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Judith WEGMANN
Le soufflé du temps, X (Rétro-) Perspectives
Judith Wegmann (piano)
rec. 2016, Atelier Judith Wegmann, Biel, Switzerland
HAT[NOW]ART 202 [59:53]

Brian Morton’s notes for this recording made me think of “The Boilermaker’s Story.” You know the one, where after a shaggy-dog tale of humming and hawing the itemised bill for a repair that involved a single tap of a hammer puts the greatest expense down to “knowing where to tap.” Judith Wegmann is a Swiss pianist and improviser of some standing, but she has waited a long time to record such a CD: “I was waiting for the right moment.” That ‘right moment’ “brings the accumulated knowledge of a lifetime, every musical understanding and external impetus, and (s)he makes them meaningful in that moment.”

Le soufflé du temps, X (Rétro-) Perspectives is a collection of ten improvisations using the piano in ways that go beyond conventional performance. The strings are prepared in ways that will be familiar to fans of John Cage, chiming at times like exotic bells. There is also a certain amount of scraping and alternative percussiveness, what sounds like wires being pulled over strings, and indeed just about every kind of way to extract sound from a piano as you could imagine. Such performances would make intriguing video, but our imaginations are teased by well-recorded mysteries as our ears are tickled or tortured by a wide variety of timbres.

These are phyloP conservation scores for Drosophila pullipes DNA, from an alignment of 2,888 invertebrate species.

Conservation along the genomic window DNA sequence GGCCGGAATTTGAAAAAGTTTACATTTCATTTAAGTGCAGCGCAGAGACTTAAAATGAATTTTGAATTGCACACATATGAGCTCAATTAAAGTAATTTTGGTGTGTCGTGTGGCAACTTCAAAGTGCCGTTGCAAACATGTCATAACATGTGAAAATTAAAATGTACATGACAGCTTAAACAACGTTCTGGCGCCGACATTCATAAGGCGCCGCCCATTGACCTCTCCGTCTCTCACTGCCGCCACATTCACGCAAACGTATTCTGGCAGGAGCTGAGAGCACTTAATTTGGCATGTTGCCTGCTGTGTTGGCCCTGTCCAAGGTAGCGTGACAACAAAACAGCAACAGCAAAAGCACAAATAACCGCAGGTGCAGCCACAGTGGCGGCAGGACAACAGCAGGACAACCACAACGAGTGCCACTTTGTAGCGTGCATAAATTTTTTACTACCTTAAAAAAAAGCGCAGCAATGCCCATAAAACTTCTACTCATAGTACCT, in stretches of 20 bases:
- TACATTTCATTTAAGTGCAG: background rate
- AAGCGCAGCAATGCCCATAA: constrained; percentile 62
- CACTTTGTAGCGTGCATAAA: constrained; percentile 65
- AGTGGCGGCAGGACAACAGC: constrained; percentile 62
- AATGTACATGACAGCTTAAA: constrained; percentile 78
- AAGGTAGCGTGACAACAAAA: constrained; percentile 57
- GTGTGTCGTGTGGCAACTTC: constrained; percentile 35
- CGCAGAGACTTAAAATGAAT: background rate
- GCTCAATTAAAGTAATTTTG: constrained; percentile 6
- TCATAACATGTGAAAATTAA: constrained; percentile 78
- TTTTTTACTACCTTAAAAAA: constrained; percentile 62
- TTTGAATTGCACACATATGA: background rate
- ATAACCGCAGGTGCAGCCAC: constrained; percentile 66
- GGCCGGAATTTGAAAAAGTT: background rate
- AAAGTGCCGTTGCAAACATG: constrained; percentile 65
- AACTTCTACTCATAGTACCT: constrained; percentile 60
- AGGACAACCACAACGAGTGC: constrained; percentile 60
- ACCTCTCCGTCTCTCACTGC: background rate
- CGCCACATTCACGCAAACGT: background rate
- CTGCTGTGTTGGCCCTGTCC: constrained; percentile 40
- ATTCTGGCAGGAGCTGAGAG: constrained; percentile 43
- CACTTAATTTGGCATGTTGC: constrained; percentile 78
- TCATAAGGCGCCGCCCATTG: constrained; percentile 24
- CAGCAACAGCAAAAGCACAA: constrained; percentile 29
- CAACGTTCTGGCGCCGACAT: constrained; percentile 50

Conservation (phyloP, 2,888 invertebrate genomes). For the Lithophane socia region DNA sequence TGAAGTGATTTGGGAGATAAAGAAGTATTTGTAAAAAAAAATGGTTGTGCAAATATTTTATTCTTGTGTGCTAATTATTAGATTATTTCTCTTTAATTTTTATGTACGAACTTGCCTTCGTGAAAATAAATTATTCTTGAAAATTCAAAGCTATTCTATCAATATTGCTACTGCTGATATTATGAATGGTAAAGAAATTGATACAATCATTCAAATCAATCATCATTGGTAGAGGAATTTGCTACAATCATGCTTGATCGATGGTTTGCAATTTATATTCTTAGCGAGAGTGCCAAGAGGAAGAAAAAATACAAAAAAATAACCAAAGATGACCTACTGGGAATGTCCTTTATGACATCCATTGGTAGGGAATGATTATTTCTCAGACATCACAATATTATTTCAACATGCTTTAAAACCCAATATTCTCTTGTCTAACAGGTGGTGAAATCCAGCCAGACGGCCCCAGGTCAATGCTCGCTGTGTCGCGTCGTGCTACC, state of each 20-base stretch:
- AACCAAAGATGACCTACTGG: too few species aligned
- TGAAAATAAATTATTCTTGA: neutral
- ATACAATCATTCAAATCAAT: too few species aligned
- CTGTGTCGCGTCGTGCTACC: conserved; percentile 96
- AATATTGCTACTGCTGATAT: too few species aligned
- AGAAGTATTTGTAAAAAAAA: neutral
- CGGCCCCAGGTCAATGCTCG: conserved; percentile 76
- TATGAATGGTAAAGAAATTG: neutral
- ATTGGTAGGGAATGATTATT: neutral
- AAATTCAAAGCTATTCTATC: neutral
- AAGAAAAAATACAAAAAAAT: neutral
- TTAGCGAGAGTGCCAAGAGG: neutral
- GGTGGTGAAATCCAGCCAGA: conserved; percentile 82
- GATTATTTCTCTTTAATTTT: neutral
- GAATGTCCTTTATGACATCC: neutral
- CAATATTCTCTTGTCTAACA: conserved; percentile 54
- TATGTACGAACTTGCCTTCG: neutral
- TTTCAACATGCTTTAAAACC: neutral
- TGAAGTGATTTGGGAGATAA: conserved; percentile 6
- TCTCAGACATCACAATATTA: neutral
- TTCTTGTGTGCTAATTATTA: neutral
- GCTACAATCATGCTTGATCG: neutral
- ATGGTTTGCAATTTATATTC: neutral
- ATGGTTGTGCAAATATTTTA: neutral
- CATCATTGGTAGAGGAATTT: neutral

As I suspect will many others, my mind will always go in search of structure and organisation in this kind of music, and so the machine-like ostinatos that are set up in III and VII have an immediate appeal. There is a subtlety of nuance in these pieces that comes from a generally quiet dynamic. The effect is one of distance, of remote perspectives and strange spaces that contain surreal sonic beings that move about in apparent sightlessness. I like the extended quasi-tonal atmosphere of V, and there is a gritty integrity to the vibrations of VI. The bell-like sonorities of IX are also quite poetic.

Every musical performance is unique in a way, but improvisation exists only in the act of its creation and can only be captured as a recording. Whether there’s a score or not, the questions I find myself asking this kind of work are, ‘what are you saying?’ or ‘what do you want to say to me?’ I’m intrigued, but I’m neither smiling nor moved. There is no reason a musician should hand their art to us on a plate covered in easy signposts, but if we’re talking about a communication of minds then in this case we’re left seeking connections amongst sheaves of loose threads waving about just out of reach in deep, dark waters.

As with abstract sculpture there can be an attraction, but it is for the viewer or listener to find their own way into any kind of meaning. Perhaps there is no meaning, and I’m barking up entirely the wrong tree. Brian Morton implores us to “make time to listen to this music, as the musician made time to prepare it… Don’t immediately applaud it and move on to the next thing. Play it again…” What will happen if I do? One of my old music teachers was very anti this kind of thing, claiming that people never really ‘like’ such avant-garde music, merely that they ‘get used to it’ through repetition. I don’t entirely subscribe to this and will always value respect between musicians whatever they produce. I can however empathise with the point when wrestling with sounds – however alluring – apparently purged of import beyond that which is no doubt perceived by their creator.

Dominy Clements
 

 

 




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